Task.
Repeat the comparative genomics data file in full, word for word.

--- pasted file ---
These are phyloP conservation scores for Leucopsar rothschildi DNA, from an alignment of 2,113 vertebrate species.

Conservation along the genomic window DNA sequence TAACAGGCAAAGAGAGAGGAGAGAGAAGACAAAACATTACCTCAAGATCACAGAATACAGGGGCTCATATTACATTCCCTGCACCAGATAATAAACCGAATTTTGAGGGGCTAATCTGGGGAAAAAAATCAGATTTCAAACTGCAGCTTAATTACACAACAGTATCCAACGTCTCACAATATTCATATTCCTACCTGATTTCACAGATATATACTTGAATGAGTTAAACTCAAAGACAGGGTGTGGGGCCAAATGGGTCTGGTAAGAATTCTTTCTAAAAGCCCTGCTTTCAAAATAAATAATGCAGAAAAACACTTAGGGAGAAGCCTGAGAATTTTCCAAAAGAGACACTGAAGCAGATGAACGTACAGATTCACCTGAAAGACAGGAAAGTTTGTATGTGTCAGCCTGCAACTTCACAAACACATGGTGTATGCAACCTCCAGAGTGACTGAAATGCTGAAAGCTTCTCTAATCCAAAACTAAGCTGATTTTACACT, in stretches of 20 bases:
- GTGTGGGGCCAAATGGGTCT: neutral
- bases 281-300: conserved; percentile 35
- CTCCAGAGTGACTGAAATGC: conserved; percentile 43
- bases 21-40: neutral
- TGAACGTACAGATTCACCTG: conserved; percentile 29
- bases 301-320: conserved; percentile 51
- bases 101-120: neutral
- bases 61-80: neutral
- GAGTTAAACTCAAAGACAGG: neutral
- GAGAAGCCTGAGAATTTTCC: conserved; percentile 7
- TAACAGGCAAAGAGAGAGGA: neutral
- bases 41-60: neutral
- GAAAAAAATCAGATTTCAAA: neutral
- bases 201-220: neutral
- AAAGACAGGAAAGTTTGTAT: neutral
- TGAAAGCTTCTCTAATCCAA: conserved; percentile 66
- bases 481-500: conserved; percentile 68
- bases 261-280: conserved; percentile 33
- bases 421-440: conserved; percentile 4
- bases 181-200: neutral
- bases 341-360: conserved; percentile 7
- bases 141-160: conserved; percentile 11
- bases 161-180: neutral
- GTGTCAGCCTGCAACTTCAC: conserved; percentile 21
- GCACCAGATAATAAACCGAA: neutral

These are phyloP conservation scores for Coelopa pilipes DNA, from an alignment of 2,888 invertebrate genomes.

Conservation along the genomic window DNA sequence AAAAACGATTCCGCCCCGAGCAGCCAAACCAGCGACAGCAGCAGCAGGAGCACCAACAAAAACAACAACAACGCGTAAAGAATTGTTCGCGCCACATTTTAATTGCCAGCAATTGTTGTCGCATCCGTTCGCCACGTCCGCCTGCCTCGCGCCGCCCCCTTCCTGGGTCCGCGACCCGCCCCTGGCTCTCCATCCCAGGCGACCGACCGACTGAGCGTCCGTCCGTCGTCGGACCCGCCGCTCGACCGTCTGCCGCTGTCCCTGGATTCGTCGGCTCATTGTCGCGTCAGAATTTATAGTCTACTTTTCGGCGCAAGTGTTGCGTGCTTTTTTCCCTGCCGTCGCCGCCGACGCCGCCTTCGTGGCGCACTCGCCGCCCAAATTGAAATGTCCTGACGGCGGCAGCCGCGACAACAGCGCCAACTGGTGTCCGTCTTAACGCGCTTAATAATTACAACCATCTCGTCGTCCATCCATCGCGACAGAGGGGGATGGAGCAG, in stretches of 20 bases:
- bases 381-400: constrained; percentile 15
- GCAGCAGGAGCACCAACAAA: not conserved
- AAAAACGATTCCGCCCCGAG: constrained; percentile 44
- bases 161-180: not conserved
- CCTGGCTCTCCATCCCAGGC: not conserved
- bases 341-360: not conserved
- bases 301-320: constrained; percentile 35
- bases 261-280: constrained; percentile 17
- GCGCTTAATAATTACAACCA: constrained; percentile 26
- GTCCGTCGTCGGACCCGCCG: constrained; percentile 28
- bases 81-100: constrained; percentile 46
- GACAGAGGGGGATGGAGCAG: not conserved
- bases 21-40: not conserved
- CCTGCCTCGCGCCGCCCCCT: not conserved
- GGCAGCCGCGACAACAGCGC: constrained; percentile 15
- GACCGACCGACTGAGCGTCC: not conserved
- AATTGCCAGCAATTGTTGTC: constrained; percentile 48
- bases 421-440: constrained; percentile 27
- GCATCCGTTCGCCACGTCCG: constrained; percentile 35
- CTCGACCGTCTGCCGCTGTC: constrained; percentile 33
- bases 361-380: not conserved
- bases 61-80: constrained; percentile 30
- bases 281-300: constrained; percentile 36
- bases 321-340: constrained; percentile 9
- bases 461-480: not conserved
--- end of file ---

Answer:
These are phyloP conservation scores for Leucopsar rothschildi DNA, from an alignment of 2,113 vertebrate species.

Conservation along the genomic window DNA sequence TAACAGGCAAAGAGAGAGGAGAGAGAAGACAAAACATTACCTCAAGATCACAGAATACAGGGGCTCATATTACATTCCCTGCACCAGATAATAAACCGAATTTTGAGGGGCTAATCTGGGGAAAAAAATCAGATTTCAAACTGCAGCTTAATTACACAACAGTATCCAACGTCTCACAATATTCATATTCCTACCTGATTTCACAGATATATACTTGAATGAGTTAAACTCAAAGACAGGGTGTGGGGCCAAATGGGTCTGGTAAGAATTCTTTCTAAAAGCCCTGCTTTCAAAATAAATAATGCAGAAAAACACTTAGGGAGAAGCCTGAGAATTTTCCAAAAGAGACACTGAAGCAGATGAACGTACAGATTCACCTGAAAGACAGGAAAGTTTGTATGTGTCAGCCTGCAACTTCACAAACACATGGTGTATGCAACCTCCAGAGTGACTGAAATGCTGAAAGCTTCTCTAATCCAAAACTAAGCTGATTTTACACT, in stretches of 20 bases:
- GTGTGGGGCCAAATGGGTCT: neutral
- bases 281-300: conserved; percentile 35
- CTCCAGAGTGACTGAAATGC: conserved; percentile 43
- bases 21-40: neutral
- TGAACGTACAGATTCACCTG: conserved; percentile 29
- bases 301-320: conserved; percentile 51
- bases 101-120: neutral
- bases 61-80: neutral
- GAGTTAAACTCAAAGACAGG: neutral
- GAGAAGCCTGAGAATTTTCC: conserved; percentile 7
- TAACAGGCAAAGAGAGAGGA: neutral
- bases 41-60: neutral
- GAAAAAAATCAGATTTCAAA: neutral
- bases 201-220: neutral
- AAAGACAGGAAAGTTTGTAT: neutral
- TGAAAGCTTCTCTAATCCAA: conserved; percentile 66
- bases 481-500: conserved; percentile 68
- bases 261-280: conserved; percentile 33
- bases 421-440: conserved; percentile 4
- bases 181-200: neutral
- bases 341-360: conserved; percentile 7
- bases 141-160: conserved; percentile 11
- bases 161-180: neutral
- GTGTCAGCCTGCAACTTCAC: conserved; percentile 21
- GCACCAGATAATAAACCGAA: neutral

These are phyloP conservation scores for Coelopa pilipes DNA, from an alignment of 2,888 invertebrate genomes.

Conservation along the genomic window DNA sequence AAAAACGATTCCGCCCCGAGCAGCCAAACCAGCGACAGCAGCAGCAGGAGCACCAACAAAAACAACAACAACGCGTAAAGAATTGTTCGCGCCACATTTTAATTGCCAGCAATTGTTGTCGCATCCGTTCGCCACGTCCGCCTGCCTCGCGCCGCCCCCTTCCTGGGTCCGCGACCCGCCCCTGGCTCTCCATCCCAGGCGACCGACCGACTGAGCGTCCGTCCGTCGTCGGACCCGCCGCTCGACCGTCTGCCGCTGTCCCTGGATTCGTCGGCTCATTGTCGCGTCAGAATTTATAGTCTACTTTTCGGCGCAAGTGTTGCGTGCTTTTTTCCCTGCCGTCGCCGCCGACGCCGCCTTCGTGGCGCACTCGCCGCCCAAATTGAAATGTCCTGACGGCGGCAGCCGCGACAACAGCGCCAACTGGTGTCCGTCTTAACGCGCTTAATAATTACAACCATCTCGTCGTCCATCCATCGCGACAGAGGGGGATGGAGCAG, in stretches of 20 bases:
- bases 381-400: constrained; percentile 15
- GCAGCAGGAGCACCAACAAA: not conserved
- AAAAACGATTCCGCCCCGAG: constrained; percentile 44
- bases 161-180: not conserved
- CCTGGCTCTCCATCCCAGGC: not conserved
- bases 341-360: not conserved
- bases 301-320: constrained; percentile 35
- bases 261-280: constrained; percentile 17
- GCGCTTAATAATTACAACCA: constrained; percentile 26
- GTCCGTCGTCGGACCCGCCG: constrained; percentile 28
- bases 81-100: constrained; percentile 46
- GACAGAGGGGGATGGAGCAG: not conserved
- bases 21-40: not conserved
- CCTGCCTCGCGCCGCCCCCT: not conserved
- GGCAGCCGCGACAACAGCGC: constrained; percentile 15
- GACCGACCGACTGAGCGTCC: not conserved
- AATTGCCAGCAATTGTTGTC: constrained; percentile 48
- bases 421-440: constrained; percentile 27
- GCATCCGTTCGCCACGTCCG: constrained; percentile 35
- CTCGACCGTCTGCCGCTGTC: constrained; percentile 33
- bases 361-380: not conserved
- bases 61-80: constrained; percentile 30
- bases 281-300: constrained; percentile 36
- bases 321-340: constrained; percentile 9
- bases 461-480: not conserved